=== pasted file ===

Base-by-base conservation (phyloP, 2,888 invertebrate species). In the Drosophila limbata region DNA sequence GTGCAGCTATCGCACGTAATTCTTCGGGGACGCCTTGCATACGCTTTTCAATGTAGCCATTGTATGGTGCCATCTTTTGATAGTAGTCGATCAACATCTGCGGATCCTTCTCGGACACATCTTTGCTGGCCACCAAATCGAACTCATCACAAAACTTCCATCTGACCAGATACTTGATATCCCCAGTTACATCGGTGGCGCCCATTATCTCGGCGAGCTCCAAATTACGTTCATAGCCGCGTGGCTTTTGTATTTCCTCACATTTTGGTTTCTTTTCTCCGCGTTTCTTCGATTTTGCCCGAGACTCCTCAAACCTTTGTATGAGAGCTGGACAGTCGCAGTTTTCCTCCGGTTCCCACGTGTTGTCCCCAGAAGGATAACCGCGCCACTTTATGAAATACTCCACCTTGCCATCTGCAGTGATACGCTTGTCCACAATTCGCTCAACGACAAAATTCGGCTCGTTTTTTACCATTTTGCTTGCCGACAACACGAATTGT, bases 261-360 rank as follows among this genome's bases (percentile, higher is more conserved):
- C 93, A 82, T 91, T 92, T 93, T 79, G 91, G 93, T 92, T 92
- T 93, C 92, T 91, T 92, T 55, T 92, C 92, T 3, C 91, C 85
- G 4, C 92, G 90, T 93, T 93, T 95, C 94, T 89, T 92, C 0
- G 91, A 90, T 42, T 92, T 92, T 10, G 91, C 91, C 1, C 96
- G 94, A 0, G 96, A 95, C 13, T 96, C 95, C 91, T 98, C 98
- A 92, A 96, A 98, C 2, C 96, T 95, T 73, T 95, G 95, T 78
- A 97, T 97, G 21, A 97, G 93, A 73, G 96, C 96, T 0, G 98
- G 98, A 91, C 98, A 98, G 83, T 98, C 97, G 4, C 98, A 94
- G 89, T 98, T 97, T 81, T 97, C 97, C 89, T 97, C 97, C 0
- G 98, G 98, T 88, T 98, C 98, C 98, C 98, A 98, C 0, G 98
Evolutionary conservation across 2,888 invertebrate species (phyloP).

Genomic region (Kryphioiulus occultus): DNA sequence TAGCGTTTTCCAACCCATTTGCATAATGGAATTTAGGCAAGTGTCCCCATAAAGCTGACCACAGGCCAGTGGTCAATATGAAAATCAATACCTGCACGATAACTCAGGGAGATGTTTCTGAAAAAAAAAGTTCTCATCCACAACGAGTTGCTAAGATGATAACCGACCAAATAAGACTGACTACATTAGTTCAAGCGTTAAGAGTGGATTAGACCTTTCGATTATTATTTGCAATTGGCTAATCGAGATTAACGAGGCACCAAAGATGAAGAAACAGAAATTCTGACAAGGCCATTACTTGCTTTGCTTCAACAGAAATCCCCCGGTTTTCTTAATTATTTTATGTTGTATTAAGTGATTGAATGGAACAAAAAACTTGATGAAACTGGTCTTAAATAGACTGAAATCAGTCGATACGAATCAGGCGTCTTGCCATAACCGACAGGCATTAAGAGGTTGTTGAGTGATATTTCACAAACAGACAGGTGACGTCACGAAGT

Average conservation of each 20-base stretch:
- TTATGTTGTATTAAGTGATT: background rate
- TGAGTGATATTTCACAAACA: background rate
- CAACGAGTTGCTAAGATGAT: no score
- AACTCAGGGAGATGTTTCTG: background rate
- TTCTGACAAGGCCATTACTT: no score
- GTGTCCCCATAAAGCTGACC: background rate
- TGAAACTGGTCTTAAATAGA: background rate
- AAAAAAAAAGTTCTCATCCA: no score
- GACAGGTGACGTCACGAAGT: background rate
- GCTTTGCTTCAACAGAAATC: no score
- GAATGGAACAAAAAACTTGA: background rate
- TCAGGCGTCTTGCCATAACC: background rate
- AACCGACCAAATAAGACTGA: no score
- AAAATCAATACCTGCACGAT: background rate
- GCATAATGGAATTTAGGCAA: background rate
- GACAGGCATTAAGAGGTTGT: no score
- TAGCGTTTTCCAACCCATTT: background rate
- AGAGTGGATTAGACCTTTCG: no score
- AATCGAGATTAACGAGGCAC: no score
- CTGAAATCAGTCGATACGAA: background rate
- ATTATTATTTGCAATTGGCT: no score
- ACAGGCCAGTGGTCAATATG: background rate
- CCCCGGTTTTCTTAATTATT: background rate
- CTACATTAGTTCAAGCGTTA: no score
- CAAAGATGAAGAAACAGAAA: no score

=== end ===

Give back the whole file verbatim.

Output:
Base-by-base conservation (phyloP, 2,888 invertebrate species). In the Drosophila limbata region DNA sequence GTGCAGCTATCGCACGTAATTCTTCGGGGACGCCTTGCATACGCTTTTCAATGTAGCCATTGTATGGTGCCATCTTTTGATAGTAGTCGATCAACATCTGCGGATCCTTCTCGGACACATCTTTGCTGGCCACCAAATCGAACTCATCACAAAACTTCCATCTGACCAGATACTTGATATCCCCAGTTACATCGGTGGCGCCCATTATCTCGGCGAGCTCCAAATTACGTTCATAGCCGCGTGGCTTTTGTATTTCCTCACATTTTGGTTTCTTTTCTCCGCGTTTCTTCGATTTTGCCCGAGACTCCTCAAACCTTTGTATGAGAGCTGGACAGTCGCAGTTTTCCTCCGGTTCCCACGTGTTGTCCCCAGAAGGATAACCGCGCCACTTTATGAAATACTCCACCTTGCCATCTGCAGTGATACGCTTGTCCACAATTCGCTCAACGACAAAATTCGGCTCGTTTTTTACCATTTTGCTTGCCGACAACACGAATTGT, bases 261-360 rank as follows among this genome's bases (percentile, higher is more conserved):
- C 93, A 82, T 91, T 92, T 93, T 79, G 91, G 93, T 92, T 92
- T 93, C 92, T 91, T 92, T 55, T 92, C 92, T 3, C 91, C 85
- G 4, C 92, G 90, T 93, T 93, T 95, C 94, T 89, T 92, C 0
- G 91, A 90, T 42, T 92, T 92, T 10, G 91, C 91, C 1, C 96
- G 94, A 0, G 96, A 95, C 13, T 96, C 95, C 91, T 98, C 98
- A 92, A 96, A 98, C 2, C 96, T 95, T 73, T 95, G 95, T 78
- A 97, T 97, G 21, A 97, G 93, A 73, G 96, C 96, T 0, G 98
- G 98, A 91, C 98, A 98, G 83, T 98, C 97, G 4, C 98, A 94
- G 89, T 98, T 97, T 81, T 97, C 97, C 89, T 97, C 97, C 0
- G 98, G 98, T 88, T 98, C 98, C 98, C 98, A 98, C 0, G 98
Evolutionary conservation across 2,888 invertebrate species (phyloP).

Genomic region (Kryphioiulus occultus): DNA sequence TAGCGTTTTCCAACCCATTTGCATAATGGAATTTAGGCAAGTGTCCCCATAAAGCTGACCACAGGCCAGTGGTCAATATGAAAATCAATACCTGCACGATAACTCAGGGAGATGTTTCTGAAAAAAAAAGTTCTCATCCACAACGAGTTGCTAAGATGATAACCGACCAAATAAGACTGACTACATTAGTTCAAGCGTTAAGAGTGGATTAGACCTTTCGATTATTATTTGCAATTGGCTAATCGAGATTAACGAGGCACCAAAGATGAAGAAACAGAAATTCTGACAAGGCCATTACTTGCTTTGCTTCAACAGAAATCCCCCGGTTTTCTTAATTATTTTATGTTGTATTAAGTGATTGAATGGAACAAAAAACTTGATGAAACTGGTCTTAAATAGACTGAAATCAGTCGATACGAATCAGGCGTCTTGCCATAACCGACAGGCATTAAGAGGTTGTTGAGTGATATTTCACAAACAGACAGGTGACGTCACGAAGT

Average conservation of each 20-base stretch:
- TTATGTTGTATTAAGTGATT: background rate
- TGAGTGATATTTCACAAACA: background rate
- CAACGAGTTGCTAAGATGAT: no score
- AACTCAGGGAGATGTTTCTG: background rate
- TTCTGACAAGGCCATTACTT: no score
- GTGTCCCCATAAAGCTGACC: background rate
- TGAAACTGGTCTTAAATAGA: background rate
- AAAAAAAAAGTTCTCATCCA: no score
- GACAGGTGACGTCACGAAGT: background rate
- GCTTTGCTTCAACAGAAATC: no score
- GAATGGAACAAAAAACTTGA: background rate
- TCAGGCGTCTTGCCATAACC: background rate
- AACCGACCAAATAAGACTGA: no score
- AAAATCAATACCTGCACGAT: background rate
- GCATAATGGAATTTAGGCAA: background rate
- GACAGGCATTAAGAGGTTGT: no score
- TAGCGTTTTCCAACCCATTT: background rate
- AGAGTGGATTAGACCTTTCG: no score
- AATCGAGATTAACGAGGCAC: no score
- CTGAAATCAGTCGATACGAA: background rate
- ATTATTATTTGCAATTGGCT: no score
- ACAGGCCAGTGGTCAATATG: background rate
- CCCCGGTTTTCTTAATTATT: background rate
- CTACATTAGTTCAAGCGTTA: no score
- CAAAGATGAAGAAACAGAAA: no score